Bank of England Governor Andrew Bailey promised on Monday that prompt action would come from the central bank when needed to help the British economy cope with the hit caused by the Coronavirus outbreak.
Bailey, who succeeded Mark Carny as Governor of the Bank of England earlier in the day, told the BBC in his first public appearance that the Bank of England was very keen to ensure that short-term damage to the economy did not permanently impair Britain's long-term growth prospects.
"That's why you saw prompt action last week, and that's why you will see prompt action again when we need to take it, and the public can be assured of that."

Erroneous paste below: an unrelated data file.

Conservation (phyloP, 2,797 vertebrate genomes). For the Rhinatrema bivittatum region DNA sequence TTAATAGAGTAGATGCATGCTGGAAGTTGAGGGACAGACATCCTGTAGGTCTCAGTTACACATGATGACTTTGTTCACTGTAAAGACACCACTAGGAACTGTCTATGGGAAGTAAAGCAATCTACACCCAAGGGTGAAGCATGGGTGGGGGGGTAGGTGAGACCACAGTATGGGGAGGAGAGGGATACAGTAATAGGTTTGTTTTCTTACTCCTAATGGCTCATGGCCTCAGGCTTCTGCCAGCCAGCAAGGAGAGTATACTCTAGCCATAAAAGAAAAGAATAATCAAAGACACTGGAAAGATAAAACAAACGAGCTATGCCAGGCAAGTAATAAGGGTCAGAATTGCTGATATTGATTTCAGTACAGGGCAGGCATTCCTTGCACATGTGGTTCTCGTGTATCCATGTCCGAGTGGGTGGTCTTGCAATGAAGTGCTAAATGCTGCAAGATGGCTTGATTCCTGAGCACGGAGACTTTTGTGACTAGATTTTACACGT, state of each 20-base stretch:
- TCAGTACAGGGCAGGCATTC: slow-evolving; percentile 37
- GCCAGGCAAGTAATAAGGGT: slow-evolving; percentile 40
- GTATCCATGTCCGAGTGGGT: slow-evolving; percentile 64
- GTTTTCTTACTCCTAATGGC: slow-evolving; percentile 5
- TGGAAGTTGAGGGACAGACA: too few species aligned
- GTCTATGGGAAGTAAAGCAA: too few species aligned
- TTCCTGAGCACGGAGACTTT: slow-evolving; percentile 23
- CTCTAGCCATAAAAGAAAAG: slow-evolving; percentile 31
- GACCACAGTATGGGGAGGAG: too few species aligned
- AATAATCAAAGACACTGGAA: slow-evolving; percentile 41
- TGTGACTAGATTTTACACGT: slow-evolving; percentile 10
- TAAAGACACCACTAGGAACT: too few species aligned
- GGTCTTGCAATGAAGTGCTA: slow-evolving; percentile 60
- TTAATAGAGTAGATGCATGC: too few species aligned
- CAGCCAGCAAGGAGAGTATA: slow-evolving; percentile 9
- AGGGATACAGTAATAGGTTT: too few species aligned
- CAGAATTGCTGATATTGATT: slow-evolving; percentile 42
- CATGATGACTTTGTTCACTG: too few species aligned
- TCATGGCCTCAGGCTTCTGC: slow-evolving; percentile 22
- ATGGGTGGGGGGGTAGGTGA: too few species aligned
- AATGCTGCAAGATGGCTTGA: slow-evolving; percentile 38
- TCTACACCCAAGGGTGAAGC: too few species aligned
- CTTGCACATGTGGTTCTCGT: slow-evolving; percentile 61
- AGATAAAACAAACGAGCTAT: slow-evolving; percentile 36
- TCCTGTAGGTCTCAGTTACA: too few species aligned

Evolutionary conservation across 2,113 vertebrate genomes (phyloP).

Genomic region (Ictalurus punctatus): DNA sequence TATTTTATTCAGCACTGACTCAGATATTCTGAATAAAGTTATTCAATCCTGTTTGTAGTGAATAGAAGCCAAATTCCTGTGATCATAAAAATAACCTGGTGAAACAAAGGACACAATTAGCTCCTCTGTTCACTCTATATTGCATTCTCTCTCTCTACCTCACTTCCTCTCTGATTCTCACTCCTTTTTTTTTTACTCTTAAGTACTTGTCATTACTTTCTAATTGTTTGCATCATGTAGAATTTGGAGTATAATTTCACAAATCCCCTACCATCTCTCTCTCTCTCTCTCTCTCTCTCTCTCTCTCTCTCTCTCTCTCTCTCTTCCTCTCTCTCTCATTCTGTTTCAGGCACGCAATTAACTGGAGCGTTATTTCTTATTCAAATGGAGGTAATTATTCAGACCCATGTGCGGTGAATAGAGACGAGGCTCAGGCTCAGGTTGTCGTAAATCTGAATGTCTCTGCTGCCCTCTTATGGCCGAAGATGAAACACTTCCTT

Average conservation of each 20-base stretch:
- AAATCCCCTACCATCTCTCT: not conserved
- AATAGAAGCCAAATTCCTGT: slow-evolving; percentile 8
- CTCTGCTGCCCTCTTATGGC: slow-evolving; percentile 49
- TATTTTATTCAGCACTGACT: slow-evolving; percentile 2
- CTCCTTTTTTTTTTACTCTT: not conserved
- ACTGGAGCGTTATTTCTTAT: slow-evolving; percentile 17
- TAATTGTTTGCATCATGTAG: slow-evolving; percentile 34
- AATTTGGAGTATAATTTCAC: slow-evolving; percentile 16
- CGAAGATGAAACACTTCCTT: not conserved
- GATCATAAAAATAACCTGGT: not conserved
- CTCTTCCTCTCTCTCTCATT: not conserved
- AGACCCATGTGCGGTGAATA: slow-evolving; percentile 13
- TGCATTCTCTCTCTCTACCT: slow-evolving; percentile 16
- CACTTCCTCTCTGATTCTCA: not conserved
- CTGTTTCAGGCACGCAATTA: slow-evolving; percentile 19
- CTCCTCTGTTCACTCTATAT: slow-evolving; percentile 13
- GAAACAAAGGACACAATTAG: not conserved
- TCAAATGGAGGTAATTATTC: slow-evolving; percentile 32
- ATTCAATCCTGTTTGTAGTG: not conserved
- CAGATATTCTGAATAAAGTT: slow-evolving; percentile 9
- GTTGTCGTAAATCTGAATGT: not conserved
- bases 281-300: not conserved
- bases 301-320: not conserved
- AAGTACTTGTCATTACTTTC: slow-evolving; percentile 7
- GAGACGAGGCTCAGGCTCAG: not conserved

On Wednesday, the Bank of England launched emergency credit measures to prevent a wave of corporate bankruptcy, cutting interest rates to 0.25% from 0.75%. Bailey said the move by six central banks, including the Bank of England, to provide cheap money in US dollars to the financial system was in response to some very large turmoil in the financial markets.
Bailey noted that the impact of this will be monitored in the markets in the coming days, and also stressed the strong coordination between central banks.